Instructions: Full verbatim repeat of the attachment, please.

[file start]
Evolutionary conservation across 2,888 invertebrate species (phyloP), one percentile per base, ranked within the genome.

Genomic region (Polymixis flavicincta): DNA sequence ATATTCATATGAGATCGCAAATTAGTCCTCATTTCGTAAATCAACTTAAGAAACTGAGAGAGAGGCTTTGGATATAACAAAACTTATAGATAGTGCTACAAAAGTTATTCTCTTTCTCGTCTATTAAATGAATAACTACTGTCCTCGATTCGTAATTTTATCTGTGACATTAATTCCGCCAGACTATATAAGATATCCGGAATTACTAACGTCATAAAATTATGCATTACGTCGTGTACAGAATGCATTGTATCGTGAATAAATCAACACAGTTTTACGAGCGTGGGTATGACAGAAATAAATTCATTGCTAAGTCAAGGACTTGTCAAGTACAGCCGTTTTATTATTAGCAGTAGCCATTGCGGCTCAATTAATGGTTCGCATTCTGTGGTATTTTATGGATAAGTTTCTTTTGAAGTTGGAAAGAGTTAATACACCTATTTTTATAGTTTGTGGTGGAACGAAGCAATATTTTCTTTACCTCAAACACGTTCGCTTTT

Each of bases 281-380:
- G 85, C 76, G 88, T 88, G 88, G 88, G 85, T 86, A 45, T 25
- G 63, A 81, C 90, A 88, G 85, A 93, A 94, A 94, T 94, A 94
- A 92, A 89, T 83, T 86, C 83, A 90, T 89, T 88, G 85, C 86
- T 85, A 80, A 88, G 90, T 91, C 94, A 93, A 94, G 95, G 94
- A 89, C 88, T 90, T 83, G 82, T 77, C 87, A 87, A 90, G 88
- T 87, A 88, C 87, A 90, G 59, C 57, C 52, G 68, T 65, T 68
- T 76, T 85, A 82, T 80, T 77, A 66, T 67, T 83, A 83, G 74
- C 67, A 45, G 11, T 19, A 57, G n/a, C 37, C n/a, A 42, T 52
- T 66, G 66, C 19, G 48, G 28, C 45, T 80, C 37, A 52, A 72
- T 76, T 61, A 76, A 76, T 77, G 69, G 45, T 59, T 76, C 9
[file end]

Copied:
Evolutionary conservation across 2,888 invertebrate species (phyloP), one percentile per base, ranked within the genome.

Genomic region (Polymixis flavicincta): DNA sequence ATATTCATATGAGATCGCAAATTAGTCCTCATTTCGTAAATCAACTTAAGAAACTGAGAGAGAGGCTTTGGATATAACAAAACTTATAGATAGTGCTACAAAAGTTATTCTCTTTCTCGTCTATTAAATGAATAACTACTGTCCTCGATTCGTAATTTTATCTGTGACATTAATTCCGCCAGACTATATAAGATATCCGGAATTACTAACGTCATAAAATTATGCATTACGTCGTGTACAGAATGCATTGTATCGTGAATAAATCAACACAGTTTTACGAGCGTGGGTATGACAGAAATAAATTCATTGCTAAGTCAAGGACTTGTCAAGTACAGCCGTTTTATTATTAGCAGTAGCCATTGCGGCTCAATTAATGGTTCGCATTCTGTGGTATTTTATGGATAAGTTTCTTTTGAAGTTGGAAAGAGTTAATACACCTATTTTTATAGTTTGTGGTGGAACGAAGCAATATTTTCTTTACCTCAAACACGTTCGCTTTT

Each of bases 281-380:
- G 85, C 76, G 88, T 88, G 88, G 88, G 85, T 86, A 45, T 25
- G 63, A 81, C 90, A 88, G 85, A 93, A 94, A 94, T 94, A 94
- A 92, A 89, T 83, T 86, C 83, A 90, T 89, T 88, G 85, C 86
- T 85, A 80, A 88, G 90, T 91, C 94, A 93, A 94, G 95, G 94
- A 89, C 88, T 90, T 83, G 82, T 77, C 87, A 87, A 90, G 88
- T 87, A 88, C 87, A 90, G 59, C 57, C 52, G 68, T 65, T 68
- T 76, T 85, A 82, T 80, T 77, A 66, T 67, T 83, A 83, G 74
- C 67, A 45, G 11, T 19, A 57, G n/a, C 37, C n/a, A 42, T 52
- T 66, G 66, C 19, G 48, G 28, C 45, T 80, C 37, A 52, A 72
- T 76, T 61, A 76, A 76, T 77, G 69, G 45, T 59, T 76, C 9